What You Really Risk by Skipping the First Week of Uni

Wednesday, 4 March, 2015

The first week of semester, one of the more hungover periods on the university calendar and a time when having a pen and a scrap piece of paper places you amongst the most prepared in a lecture, is also one of the most important times to get right. Skipping first week can have a wide range of consequences, least of all academic, so here are a few things you should keep in mind when deciding to add another week to your holidays.

Tute seating arrangement:

This is likely the first challenge you’ll face coming back from an extended holiday. Having had an extra week to work on a tan or binge watch Arrested Development, you may realise, much like Will Arnett’s character from the aforementioned show, that you too have made a huge mistake. Everyone has already secured their place, and even after one short week, it’s plain to see that this arrangement is pretty much set. You’re now in an awkward position. Do you march in to boldly claim a seat and in doing so run the risk of usurping your classmate’s spot, separating a budding group of bffs with your ill-considered choice? Or, do you hang back at the start of the tute, deferring to the natural arrangement of first week but hazarding being left with that awkward non-spot between two tables for the duration of semester? It’s a tough choice with no clear answer. Good luck to you.

Forfeit holiday and subject based mingling:

No one really cares about what you did over the break, and honestly you don’t care what anyone else did either. The same goes for small talk about the subject, the text book, set readings or the lecturer. The only reason any of these topics will come up is because there’s really nothing else to talk about in first week. However, these mutually boring conversations offer a great way to get talking to those around you, and more importantly, an invaluable icebreaker to start chatting up the person next to you. Starting a week later means you’ve relinquished this opportunity, effectively consigning yourself to social isolation. You’re now doomed to watch that special guy or girl in your class complain about the readings or diss the lecturer with someone else for the rest of semester.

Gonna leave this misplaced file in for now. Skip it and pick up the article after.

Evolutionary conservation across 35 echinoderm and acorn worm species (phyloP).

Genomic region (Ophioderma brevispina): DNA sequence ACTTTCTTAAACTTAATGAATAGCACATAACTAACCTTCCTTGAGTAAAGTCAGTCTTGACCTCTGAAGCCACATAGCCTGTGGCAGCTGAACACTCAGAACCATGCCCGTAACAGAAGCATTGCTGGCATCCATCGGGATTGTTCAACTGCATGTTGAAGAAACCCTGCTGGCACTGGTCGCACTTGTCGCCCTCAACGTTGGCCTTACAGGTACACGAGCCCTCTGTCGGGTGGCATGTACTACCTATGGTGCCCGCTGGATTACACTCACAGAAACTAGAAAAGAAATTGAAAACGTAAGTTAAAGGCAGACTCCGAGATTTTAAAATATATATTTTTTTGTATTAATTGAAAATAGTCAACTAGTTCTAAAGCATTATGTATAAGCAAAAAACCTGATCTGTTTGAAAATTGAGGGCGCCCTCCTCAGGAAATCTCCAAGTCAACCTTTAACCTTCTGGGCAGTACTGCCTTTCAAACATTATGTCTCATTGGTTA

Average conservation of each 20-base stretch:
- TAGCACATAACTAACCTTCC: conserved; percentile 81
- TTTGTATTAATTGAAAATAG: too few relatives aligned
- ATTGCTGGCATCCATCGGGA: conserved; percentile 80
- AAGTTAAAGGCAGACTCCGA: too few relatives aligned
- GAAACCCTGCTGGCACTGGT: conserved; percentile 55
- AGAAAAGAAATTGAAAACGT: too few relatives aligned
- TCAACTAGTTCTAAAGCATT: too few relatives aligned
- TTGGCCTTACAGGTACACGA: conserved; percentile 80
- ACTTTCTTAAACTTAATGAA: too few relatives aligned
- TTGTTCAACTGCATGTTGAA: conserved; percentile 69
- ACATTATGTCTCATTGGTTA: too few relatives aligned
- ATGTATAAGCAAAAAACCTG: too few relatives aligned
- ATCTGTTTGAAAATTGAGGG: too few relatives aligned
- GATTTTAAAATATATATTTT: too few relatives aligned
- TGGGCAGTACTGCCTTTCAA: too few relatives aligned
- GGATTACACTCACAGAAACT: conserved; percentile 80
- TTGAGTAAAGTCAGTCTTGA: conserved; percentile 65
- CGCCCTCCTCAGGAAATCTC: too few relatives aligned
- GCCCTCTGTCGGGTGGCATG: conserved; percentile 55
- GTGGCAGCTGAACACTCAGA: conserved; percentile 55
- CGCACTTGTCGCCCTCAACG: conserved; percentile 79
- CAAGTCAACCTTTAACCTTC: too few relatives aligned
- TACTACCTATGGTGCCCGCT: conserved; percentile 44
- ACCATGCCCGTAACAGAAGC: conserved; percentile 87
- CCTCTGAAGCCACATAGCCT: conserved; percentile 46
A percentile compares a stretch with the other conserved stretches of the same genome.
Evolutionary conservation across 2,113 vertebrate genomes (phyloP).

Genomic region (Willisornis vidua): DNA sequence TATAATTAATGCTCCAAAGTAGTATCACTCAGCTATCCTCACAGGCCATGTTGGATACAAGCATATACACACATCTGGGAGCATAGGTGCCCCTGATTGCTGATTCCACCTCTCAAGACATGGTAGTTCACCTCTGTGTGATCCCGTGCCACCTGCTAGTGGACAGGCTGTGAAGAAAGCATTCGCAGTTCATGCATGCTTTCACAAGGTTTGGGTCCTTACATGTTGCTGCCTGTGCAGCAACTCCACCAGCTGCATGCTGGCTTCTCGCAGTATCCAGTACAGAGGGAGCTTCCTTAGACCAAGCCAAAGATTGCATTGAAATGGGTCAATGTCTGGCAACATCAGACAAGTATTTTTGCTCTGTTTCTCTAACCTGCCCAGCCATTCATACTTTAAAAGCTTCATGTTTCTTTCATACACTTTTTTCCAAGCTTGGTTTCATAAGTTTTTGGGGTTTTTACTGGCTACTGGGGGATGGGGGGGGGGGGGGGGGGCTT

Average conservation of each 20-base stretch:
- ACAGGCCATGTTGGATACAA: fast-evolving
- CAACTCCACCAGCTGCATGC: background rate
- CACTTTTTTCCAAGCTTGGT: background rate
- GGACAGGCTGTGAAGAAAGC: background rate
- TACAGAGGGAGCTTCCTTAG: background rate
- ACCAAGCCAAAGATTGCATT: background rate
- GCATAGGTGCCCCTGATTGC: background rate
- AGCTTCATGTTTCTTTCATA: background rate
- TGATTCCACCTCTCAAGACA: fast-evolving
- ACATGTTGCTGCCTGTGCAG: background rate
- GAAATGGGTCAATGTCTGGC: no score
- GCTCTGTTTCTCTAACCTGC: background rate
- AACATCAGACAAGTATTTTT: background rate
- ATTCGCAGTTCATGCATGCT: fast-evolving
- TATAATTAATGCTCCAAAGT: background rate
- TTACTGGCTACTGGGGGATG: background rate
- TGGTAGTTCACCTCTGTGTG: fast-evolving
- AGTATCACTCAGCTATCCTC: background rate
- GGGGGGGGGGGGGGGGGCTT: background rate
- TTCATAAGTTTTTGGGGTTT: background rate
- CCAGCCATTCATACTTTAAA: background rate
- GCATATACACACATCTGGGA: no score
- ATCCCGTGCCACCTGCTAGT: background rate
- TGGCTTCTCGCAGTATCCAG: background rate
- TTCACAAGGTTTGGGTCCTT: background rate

Miss out on the readings honeymoon period:

Readings for the first week of classes are a recommendation more than anything. A recommendation that is often quite easily ignored. For those who choose this option, there tends to be an unspoken amnesty from tutors, willing to overlook the fact you didn’t touch those journal articles as you were still far too deep in the holiday mindset for anything close to academic pursuit. Beware though, for this grace period is short-lived. Come second week, the relaxed vibe and uncomfortable yet harmless ice breaker activities of week one will be gone, replaced with the annoying expectation that you’ve actually done some work and can formulate complete sentences and academic arguments. This could be a rude awakening for those returning from extended overseas sojourns, who will not only have to quickly readjust to academic life, but may also draw the ire of their tutors for their inability to contribute to class discussions. Of course, if you’re the kind of person who’s into completing readings over the break, this can all be avoided, and you have nothing to worry about here.